Complainant has rights in the mark NUTRAMAX LABORATORIES dating back to 1999 and uses it to market nutritional supplements.

The disputed domain name was registered in 2022.

Complainant has not licensed or otherwise authorized Respondent to use its mark.

The disputed domain name resolves to a parked page displaying pay-per-click hyperlinks to products and services some of which compete with those of Complainant.

DISCUSSION

Paragraph 15(a) of the Rules instructs this Panel to “decide a complaint on the basis of the statements and documents submitted in accordance with the Policy, these Rules and any rules and principles of law that it deems applicable.”

Paragraph 4(a) of the Policy requires that Complainant must prove each of the following three elements to obtain an order that a domain name should be cancelled or transferred:

(1) the domain name registered by Respondent is identical or confusingly similar to a trademark or service mark in which Complainant has rights; and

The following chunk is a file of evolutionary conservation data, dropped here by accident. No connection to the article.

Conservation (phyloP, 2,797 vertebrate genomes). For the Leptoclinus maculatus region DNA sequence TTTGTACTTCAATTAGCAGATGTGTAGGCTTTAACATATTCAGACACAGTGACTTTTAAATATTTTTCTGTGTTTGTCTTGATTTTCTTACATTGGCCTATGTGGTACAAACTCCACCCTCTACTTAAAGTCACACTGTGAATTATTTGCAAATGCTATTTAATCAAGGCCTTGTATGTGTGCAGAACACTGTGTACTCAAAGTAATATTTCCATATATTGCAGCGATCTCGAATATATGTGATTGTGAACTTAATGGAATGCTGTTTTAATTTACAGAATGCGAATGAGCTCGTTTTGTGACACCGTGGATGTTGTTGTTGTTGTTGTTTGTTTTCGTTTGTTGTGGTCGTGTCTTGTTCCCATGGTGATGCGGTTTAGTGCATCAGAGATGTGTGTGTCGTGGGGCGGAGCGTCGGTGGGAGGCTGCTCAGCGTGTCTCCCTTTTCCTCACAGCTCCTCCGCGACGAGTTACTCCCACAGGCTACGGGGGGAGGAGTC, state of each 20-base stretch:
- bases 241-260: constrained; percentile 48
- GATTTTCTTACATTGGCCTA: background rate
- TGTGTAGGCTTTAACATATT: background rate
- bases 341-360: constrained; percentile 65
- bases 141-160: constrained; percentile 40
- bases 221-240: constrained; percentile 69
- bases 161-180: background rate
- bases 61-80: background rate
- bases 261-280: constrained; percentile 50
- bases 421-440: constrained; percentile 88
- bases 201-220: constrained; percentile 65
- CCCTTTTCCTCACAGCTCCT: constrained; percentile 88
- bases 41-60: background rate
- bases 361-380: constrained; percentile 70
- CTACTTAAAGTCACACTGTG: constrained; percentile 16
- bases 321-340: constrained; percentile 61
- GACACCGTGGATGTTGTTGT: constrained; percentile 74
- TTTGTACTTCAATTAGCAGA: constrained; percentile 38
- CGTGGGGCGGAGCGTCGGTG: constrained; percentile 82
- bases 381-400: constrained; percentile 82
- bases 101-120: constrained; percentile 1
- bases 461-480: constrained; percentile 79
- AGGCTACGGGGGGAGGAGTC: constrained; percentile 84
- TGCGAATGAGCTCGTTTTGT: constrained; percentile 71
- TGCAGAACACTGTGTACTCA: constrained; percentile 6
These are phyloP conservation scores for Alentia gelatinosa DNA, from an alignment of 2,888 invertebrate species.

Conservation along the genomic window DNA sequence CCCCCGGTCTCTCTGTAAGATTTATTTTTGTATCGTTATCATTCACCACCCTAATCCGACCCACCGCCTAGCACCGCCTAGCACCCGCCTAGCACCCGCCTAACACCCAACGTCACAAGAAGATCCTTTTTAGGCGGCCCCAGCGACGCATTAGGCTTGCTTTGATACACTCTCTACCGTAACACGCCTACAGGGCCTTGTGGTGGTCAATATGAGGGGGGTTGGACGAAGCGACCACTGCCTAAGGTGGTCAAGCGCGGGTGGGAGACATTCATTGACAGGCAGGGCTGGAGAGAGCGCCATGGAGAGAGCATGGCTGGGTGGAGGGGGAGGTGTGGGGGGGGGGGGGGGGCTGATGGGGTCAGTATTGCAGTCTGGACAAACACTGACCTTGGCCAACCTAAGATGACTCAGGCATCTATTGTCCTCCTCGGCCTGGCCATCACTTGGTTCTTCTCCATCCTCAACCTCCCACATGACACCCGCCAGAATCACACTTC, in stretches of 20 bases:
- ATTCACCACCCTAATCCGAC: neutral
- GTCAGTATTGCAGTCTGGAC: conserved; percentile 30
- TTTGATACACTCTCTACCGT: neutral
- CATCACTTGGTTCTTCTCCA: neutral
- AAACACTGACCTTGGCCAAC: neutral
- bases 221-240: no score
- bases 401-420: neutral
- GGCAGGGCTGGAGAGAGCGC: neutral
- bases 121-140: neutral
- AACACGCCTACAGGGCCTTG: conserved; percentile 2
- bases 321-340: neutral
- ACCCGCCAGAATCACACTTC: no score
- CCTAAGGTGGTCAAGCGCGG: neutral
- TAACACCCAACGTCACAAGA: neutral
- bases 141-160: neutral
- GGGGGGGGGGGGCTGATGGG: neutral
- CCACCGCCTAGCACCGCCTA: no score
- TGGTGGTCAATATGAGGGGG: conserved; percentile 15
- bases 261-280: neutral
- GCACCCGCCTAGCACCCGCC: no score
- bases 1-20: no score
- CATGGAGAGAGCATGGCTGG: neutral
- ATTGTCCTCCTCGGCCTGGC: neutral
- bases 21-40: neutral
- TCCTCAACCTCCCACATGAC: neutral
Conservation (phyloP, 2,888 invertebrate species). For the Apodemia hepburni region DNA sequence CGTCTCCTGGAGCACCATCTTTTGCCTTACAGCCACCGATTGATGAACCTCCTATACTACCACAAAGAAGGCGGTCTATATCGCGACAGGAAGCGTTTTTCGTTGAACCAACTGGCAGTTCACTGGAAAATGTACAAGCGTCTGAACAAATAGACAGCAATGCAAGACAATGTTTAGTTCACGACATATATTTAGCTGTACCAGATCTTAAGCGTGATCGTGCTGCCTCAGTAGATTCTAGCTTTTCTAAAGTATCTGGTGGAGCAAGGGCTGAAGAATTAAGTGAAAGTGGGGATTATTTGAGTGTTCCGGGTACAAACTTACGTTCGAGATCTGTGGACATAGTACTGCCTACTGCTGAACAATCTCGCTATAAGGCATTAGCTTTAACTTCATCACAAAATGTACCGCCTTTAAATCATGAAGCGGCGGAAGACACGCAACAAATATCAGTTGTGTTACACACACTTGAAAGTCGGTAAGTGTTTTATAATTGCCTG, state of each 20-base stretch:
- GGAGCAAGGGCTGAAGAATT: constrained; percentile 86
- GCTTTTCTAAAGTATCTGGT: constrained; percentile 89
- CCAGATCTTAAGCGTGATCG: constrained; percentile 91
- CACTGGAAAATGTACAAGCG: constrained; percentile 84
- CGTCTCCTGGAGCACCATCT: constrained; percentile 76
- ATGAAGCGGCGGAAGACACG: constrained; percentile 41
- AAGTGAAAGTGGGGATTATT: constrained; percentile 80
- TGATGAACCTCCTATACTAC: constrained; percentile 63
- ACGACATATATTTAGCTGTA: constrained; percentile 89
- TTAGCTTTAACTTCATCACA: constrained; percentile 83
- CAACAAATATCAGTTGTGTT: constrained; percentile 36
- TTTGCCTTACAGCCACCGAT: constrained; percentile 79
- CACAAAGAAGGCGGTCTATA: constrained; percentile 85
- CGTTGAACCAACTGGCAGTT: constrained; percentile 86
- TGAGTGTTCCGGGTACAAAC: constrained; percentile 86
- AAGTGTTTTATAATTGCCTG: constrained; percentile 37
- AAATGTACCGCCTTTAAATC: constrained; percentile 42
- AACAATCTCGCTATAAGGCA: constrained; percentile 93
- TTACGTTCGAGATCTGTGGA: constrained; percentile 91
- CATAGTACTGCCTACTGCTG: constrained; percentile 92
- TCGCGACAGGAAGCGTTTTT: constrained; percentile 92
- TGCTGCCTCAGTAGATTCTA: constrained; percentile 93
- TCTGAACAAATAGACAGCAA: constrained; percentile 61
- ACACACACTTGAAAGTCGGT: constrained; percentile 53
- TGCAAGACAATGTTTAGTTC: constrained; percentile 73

(2) Respondent has no rights or legitimate interests in respect of the domain name; and

(3) the domain name has been registered and is being used in bad faith.

In view of Respondent’s failure to submit a response, the Panel shall decide this administrative proceeding on the basis of Complainant’s undisputed representations pursuant to paragraphs 5(f), 14(a) and 15(a) of the Rules and draw such inferences it considers appropriate pursuant to paragraph 14(b) of the Rules. The Panel is entitled to accept all reasonable allegations set forth in a complaint; however, the Panel may deny relief where a complaint contains mere conclusory or unsubstantiated arguments. See WIPO Jurisprudential Overview 3.0 at ¶ 4.3; see also eGalaxy Multimedia Inc. v. ON HOLD By Owner Ready To Expire, FA 157287 (Forum June 26, 2003) (“Because Complainant did not produce clear evidence to support its subjective allegations [. . .] the Panel finds it appropriate to dismiss the Complaint”).